The Court further directed the nodal department in every State/Union Territory, in-charge of implementing the JJ Act, 2015 to collect and compile specific data on potential children for adoption, their registration, compliance of rules, etc., to be made available to the Secretary in the Union Ministry of Women and Child Development and to the Director CARA on or before 31-01-2024.
While noting the fact that out of 760 districts in India, only 390 districts have SAAs, which meant that 370 districts lacked a functional SAA, due to which, the process of adoption envisaged in 2022 Regulations could not be completed efficaciously. Therefore, the Court peremptorily directed All States and Union Territories to ensure that within every district falling within their jurisdiction, SAAs to be set up by 31-01-2024.
Adoption under HAMA and JJ Act
The Court noted that adoption under HAMA was independent of 2022 Regulations and that CARA intervenes only when adoption certificate is required by adoptive parents to facilitate adopted child’s travel outside India. The issue revolved around the fact that “although CARA has been processing adoption cases of NRI/OCI PAPs, the receiving countries do not necessarily consider HAMA to be in conformity with the Hague Convention procedure.” On this aspect, the Court directed all States and Union Territories to compile and submit annual data pertaining to HAMA adoptions for 2021, 2022 and 2023 as on 15-01-2023 to CARA Director by 31-01-2024.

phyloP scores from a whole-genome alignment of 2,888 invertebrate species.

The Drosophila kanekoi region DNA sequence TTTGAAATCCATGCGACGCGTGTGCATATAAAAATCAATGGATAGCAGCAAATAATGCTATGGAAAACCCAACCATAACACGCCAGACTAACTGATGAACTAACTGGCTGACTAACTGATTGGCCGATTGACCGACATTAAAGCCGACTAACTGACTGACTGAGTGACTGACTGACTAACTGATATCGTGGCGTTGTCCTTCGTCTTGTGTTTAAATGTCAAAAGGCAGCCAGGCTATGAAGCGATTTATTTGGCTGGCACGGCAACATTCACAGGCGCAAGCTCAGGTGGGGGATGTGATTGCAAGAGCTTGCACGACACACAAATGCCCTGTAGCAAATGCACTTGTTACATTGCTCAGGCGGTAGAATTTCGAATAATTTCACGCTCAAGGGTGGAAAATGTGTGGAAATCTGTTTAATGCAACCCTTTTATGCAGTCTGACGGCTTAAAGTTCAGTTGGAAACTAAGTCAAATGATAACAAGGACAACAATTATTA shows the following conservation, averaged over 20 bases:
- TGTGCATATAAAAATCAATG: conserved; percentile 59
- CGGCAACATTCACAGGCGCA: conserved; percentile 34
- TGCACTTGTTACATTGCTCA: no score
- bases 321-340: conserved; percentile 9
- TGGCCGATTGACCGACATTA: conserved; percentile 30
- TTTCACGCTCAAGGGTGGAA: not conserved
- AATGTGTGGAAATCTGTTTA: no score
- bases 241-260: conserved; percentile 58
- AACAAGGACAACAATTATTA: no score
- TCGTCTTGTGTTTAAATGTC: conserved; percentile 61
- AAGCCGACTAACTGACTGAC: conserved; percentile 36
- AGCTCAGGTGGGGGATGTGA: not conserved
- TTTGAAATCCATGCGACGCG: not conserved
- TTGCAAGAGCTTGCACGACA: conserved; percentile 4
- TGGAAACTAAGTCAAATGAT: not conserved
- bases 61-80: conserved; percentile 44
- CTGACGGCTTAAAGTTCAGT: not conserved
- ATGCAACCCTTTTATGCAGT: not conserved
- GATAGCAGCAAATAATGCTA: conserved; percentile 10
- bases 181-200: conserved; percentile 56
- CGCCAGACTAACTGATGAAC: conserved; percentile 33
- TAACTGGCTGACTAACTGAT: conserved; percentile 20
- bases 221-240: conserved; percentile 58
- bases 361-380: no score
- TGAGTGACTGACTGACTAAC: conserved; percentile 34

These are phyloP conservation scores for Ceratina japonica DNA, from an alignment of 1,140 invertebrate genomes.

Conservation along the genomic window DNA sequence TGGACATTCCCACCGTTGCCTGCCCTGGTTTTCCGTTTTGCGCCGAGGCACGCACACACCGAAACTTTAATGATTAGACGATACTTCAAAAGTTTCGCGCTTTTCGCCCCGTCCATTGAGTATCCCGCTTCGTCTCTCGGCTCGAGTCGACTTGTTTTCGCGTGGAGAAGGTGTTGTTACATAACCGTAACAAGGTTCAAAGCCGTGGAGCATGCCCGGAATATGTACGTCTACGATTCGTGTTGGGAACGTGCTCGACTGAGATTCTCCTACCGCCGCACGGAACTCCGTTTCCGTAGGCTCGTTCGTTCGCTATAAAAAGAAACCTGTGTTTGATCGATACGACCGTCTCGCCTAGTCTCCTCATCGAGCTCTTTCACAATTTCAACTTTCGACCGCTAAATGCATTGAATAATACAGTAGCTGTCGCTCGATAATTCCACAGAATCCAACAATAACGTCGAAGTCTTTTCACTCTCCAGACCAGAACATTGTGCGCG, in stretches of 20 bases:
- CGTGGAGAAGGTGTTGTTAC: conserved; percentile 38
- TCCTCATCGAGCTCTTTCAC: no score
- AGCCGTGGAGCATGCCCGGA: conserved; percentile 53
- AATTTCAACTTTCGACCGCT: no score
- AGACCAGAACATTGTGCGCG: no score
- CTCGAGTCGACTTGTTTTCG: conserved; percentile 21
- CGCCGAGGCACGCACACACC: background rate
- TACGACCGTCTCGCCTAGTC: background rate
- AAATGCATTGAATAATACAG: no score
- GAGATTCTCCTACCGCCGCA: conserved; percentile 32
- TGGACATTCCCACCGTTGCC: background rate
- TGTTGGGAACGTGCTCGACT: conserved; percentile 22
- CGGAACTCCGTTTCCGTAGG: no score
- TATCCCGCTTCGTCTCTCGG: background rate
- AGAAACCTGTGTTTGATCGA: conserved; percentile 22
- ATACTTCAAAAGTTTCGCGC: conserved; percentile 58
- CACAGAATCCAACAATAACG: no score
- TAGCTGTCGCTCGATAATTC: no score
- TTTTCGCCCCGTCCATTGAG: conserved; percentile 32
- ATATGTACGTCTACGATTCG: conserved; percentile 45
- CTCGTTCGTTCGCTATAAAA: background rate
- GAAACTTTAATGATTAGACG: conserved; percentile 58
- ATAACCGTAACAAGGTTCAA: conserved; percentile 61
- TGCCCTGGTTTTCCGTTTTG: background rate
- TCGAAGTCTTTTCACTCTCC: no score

All such data be compiled and placed on the record before the Court by 10-02-2024, and CARA to issue directions to all authorities governed by 2022 Regulations to ensure due observance of the required timelines so that the adoption process is streamlined and expedited. The Cout listed the instant matter for next hearing on 12-02-2024.
[The Temple of Healing v. Union of India, 2023 SCC OnLine SC 1590, Order dated 20-11-2023]
Advocates who appeared in this case :
For Petitioner: Advocate Rohan Shah, Advocate Alok Yadav, Advocate on Record Vishnu Kant
For Respondent: Solicitor General of India Tushar Mehta, Additional Solicitor General Aishwarya Bhati, Advocate on Record Gurmeet Singh Makker, Advocate Swati Ghildiyal, Advocate Navanjay Mahapatra, Advocate Padmesh Mishra, Advocate Swarupama Chaturvedi, Advocate Yuvraj Sharma, Advocate Chitrangda Rashtravara, Advocate Kanu Agrawal, Advocate Arkaj Kumar, Advocate Pratyush Srivastav, Advocate Rajat Nair, Advocate on Record Saroj Tripathi, Advocate Naveen Kumar Tripathi, Advocate Abhishek Kumar Singh, Advocate on Record Abdul Azeem Kalebudde, Advocate Ray Vikram Nath